Cannes Takes a Bong Rip

South Korean Comic Thriller Wins Palme D’Or, Wraps Up a Thrilling Festival

In an unexpected pivot towards gleefully wicked fun, the competition jury at Cannes gave the Palme d’Or to Bong Joon-ho’s twisted comic thriller Parasite. According to the jurors, the choice wasn’t even close. “Even in the times that we’re living where democracy is disappearing, I assure you that this jury was absolutely democratic,” said jury president Alejandro Gonzales Iñárritu at Saturday’s Closing Night ceremony. “And I want to announce that this decision was unanimous.”

Parasite follows a desperately broke family that cleverly weasels its way into a posh upper-class household, with jaw-dropping repercussions. A critically adored crowd-pleaser, it’s the first South Korean film ever to win the top prize at Cannes. And the wild ride is also indescribably surprising. A week before the movie made its world premiere, Bong took to social media and posted “A Word of Pleading,” which begged people not to reveal its plot twists. “I bow my head and implore you – please refrain from spoilers,” he wrote.

No problem. The hilariously inventive story has so many unexpected moments of out-there mayhem that it’s hard to keep count. And the ways in which Bong turns the screws on the clan of grifters is absolutely riveting. In his acceptance speech, Bong made sure to give props to two Gallic masters of suspense, Henri-Georges Clouzot and Claude Chabrol. “I didn’t prepare a French speech,” said Bong. “Because I never imagined this situation.”

Parasite, directed by Bong Joon-ho, winner of the 2019 Palme D’Or.

He’s not just being modest: the Palme d’Or winner usually goes to high-art profundities, not genre-bending exercises that earn peals of laughter. One early segment of inspired lunacy even got a stone-faced crowd of impress-me critics to burst onto spontaneous applause. On the 25th anniversary of Pulp Fiction winning the Palme d’Or, Parasite is an apt recipient.

But Parasite also maintains social relevance in its portrait of an underclass so bereft of opportunities that it’s pushed to extremes. At a press conference after the awards ceremony, Iñárritu underscored this idea. “Art is a reflection of the world and the world is reflected in art,” he said. “I think, now, cinema has an urgency of social consciousness around the world. That is very interesting to me.”

A Strong, Beautiful Competition

That sentiment is probably why the jury gave its 2nd place Grand Prix to Mati Diop’s literally haunting Atlantics, a romantic ghost story set among exploited construction workers in Dakar. It also split the 3rd place Prix du Jury between two films of social strife: Ladj Ly’s tragic banlieue policier Les Misérables and the surreal neo-revolutionary action pic Bacurau, by Kleber Mendonça Filho and Juliano Dornelles.

“I have been coming to the Cannes Film Festival for 20 years, in the beginning as a film journalist, as a film programmer, and as a film critic,” said Filho in his acceptance speech. “You can’t imagine the kind of mind-fuck it is to be here, accepting the July Prize in such a strong, beautiful competition.”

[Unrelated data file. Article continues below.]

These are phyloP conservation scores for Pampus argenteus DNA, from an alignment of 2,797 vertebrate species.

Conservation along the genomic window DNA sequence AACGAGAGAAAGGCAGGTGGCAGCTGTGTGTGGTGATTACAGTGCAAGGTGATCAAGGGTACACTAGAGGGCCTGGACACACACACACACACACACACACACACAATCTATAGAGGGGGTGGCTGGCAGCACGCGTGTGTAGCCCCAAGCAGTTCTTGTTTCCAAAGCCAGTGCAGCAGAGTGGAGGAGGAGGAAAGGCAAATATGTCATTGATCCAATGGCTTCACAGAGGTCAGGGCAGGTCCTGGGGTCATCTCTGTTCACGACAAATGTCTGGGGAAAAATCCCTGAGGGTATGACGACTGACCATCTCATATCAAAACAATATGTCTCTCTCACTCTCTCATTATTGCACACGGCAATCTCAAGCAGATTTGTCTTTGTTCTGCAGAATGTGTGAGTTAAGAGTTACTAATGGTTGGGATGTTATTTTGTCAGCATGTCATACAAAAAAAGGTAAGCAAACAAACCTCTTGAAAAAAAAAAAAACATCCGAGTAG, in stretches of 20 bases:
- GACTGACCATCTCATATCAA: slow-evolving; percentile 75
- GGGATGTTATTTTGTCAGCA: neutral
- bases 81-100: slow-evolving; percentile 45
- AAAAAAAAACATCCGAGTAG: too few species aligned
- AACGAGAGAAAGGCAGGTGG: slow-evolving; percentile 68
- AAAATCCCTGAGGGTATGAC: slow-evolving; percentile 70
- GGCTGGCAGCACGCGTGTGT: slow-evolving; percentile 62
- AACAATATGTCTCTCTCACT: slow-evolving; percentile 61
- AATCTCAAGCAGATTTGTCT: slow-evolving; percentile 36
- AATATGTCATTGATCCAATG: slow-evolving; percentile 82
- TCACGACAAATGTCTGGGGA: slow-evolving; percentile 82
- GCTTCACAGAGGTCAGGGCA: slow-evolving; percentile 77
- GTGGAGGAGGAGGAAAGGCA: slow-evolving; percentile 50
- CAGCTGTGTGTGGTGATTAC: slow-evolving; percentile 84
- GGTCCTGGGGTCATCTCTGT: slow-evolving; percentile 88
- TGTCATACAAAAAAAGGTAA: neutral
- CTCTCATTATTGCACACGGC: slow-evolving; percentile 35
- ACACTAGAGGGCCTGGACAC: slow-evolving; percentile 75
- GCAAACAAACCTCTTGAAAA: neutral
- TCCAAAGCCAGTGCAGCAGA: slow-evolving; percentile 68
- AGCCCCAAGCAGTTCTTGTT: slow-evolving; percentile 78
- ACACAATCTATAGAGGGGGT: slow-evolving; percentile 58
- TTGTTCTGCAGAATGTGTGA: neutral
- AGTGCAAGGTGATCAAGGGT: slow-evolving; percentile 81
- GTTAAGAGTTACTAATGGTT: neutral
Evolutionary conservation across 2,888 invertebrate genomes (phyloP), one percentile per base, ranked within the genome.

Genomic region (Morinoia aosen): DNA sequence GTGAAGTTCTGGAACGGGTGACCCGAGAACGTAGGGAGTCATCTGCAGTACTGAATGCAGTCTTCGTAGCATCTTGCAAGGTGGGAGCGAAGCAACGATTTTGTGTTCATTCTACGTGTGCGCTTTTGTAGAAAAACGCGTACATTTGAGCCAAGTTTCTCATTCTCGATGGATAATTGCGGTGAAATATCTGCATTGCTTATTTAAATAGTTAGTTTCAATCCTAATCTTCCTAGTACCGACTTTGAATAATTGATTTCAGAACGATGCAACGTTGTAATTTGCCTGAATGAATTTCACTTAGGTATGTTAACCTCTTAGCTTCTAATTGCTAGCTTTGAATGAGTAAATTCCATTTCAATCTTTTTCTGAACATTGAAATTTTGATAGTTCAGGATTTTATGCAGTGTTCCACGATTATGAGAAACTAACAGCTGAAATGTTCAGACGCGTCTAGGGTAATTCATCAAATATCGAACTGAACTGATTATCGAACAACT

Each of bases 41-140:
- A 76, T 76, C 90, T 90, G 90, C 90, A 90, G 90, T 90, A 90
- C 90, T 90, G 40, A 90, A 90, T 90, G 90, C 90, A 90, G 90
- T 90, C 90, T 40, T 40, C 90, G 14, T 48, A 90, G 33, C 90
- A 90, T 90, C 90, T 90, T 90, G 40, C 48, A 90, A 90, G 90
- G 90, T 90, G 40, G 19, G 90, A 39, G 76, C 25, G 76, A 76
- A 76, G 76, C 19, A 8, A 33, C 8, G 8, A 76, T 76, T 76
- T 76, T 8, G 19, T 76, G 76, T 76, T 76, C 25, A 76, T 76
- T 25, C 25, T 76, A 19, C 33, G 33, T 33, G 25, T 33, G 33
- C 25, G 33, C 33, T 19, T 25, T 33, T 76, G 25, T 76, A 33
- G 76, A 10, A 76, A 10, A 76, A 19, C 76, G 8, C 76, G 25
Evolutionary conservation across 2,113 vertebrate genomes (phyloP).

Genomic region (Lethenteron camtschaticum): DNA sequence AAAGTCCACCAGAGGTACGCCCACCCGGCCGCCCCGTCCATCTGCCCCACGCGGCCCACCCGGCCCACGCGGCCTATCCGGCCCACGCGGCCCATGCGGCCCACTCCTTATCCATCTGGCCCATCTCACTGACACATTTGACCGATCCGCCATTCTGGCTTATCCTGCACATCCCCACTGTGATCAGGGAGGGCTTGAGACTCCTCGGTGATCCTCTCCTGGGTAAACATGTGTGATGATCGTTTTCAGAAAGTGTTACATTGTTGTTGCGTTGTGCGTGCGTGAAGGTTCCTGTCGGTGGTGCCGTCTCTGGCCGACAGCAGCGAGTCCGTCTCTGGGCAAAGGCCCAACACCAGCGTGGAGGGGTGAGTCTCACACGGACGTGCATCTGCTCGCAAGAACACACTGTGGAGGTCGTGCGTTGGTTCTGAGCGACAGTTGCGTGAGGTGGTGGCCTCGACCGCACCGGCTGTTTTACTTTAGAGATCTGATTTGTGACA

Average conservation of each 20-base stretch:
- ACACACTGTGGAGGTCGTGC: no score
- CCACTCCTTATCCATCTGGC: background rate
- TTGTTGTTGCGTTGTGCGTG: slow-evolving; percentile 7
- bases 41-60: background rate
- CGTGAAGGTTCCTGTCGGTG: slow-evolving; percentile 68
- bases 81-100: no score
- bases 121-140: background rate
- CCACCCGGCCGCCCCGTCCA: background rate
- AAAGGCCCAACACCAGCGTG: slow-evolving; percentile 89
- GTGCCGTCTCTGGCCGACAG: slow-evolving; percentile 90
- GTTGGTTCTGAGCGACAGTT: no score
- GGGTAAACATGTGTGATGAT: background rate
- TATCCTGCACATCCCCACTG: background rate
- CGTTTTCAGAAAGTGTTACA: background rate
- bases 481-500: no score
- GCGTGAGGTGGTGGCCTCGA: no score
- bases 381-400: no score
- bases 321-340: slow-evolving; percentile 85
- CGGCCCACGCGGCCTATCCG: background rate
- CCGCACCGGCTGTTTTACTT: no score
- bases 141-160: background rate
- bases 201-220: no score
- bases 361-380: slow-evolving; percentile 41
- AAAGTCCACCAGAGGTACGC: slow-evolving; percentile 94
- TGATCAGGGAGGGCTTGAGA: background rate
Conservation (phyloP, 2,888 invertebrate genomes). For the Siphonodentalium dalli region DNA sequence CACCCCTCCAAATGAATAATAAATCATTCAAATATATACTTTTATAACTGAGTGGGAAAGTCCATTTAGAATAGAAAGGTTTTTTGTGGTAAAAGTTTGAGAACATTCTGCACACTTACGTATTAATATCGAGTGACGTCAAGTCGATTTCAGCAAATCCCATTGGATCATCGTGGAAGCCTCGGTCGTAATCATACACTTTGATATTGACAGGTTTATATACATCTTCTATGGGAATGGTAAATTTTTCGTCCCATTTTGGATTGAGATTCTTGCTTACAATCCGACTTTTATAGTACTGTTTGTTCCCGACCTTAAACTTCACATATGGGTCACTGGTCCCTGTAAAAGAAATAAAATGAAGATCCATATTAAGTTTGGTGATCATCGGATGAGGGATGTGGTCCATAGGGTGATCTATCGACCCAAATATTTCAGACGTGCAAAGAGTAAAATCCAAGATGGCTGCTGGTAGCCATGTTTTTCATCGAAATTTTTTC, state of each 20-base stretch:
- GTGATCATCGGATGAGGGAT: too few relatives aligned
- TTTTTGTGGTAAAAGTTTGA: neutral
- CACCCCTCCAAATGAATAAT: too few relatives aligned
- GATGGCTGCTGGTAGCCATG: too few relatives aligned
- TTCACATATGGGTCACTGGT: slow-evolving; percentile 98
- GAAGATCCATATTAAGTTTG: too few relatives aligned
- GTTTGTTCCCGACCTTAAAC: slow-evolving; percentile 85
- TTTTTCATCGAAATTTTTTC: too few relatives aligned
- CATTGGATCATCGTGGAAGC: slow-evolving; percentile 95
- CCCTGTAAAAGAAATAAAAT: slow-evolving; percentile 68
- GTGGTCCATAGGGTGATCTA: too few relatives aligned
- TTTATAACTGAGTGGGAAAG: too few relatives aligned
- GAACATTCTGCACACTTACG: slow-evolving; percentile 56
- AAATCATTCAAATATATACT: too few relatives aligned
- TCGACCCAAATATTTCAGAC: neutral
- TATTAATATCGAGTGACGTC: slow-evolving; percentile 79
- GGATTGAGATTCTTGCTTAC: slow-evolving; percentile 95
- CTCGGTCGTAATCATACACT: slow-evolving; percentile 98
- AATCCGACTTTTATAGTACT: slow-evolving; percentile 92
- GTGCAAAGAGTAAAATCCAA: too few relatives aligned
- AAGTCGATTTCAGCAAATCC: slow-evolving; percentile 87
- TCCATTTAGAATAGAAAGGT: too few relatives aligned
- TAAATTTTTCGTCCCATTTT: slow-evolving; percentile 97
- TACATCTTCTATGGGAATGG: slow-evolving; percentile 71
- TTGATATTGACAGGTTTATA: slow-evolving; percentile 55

Best Screenplay went to the searing lesbian love story Portrait of a Lady on Fire, written and directed by Céline Sciamma. British actress Emily Beecham won the Best Actress award for her eerie portrayal of an increasingly paranoid botanist in Jessica Hausner’s metaphorical sci-fi chiller Little Joe. And the Belgian filmmaker siblings Jean-Pierre and Luc Dardenne nabbed Best Director for Young Ahmed, their harrowing look at a religious extremist.

The Palm Dog

But the prize that earned the warmest reception was Best Actor for Antonio Banderas, who played a thinly veiled version of Pedro Almodóvar in the Spanish auteur’s touching auto-fiction Pain and Glory. “You have no ideas how much I would love to speak French. But I can’t,” said Banderas in English. “And at the same time, I feel like speaking Spanish, because this is a Spanish movie. So I’m going to try to make a Spanish paella with both languages, English and Spanish.”

America’s two previous Palme d’Or winners went home unrecognized, although neither director should be too unhappy. Terrence Malick’s A Hidden Life got nothing except a rich distribution deal with Fox Searchlight worth as much as $14 million. Disney’s latest corporate acquisition is apparently having fun spending some of that Avengers: Endgame money.

And, despite glowing reviews that singled out career-best work from Leo DiCaprio and Brad Pitt, Quentin Tarantino’s Once Upon A Time in Hollywood got nothing from the competition jury. It did, however, win one of the longest-running gag prizes in Cannes: the Palm Dog, given out to the film with the best canine performances.

Pitt’s character in the film has a pit bull named Brandy, who plays a small but memorable role. And Tarantino surprised everyone by showing up to personally accept the award: a bright red leather dog collar with the prize name emblazoned on it. “I want to thank you from the bottom of my black heart,” he said. “At least I didn’t go home empty-handed!”

 

Stephen Garrett

Stephen Garrett is the former film editor of 'Time Out New York’ and has written about the movie industry for more than 20 years. He is also the founder of Jump Cut, a marketing company that creates trailers and posters for independent, foreign-language, and documentary films.

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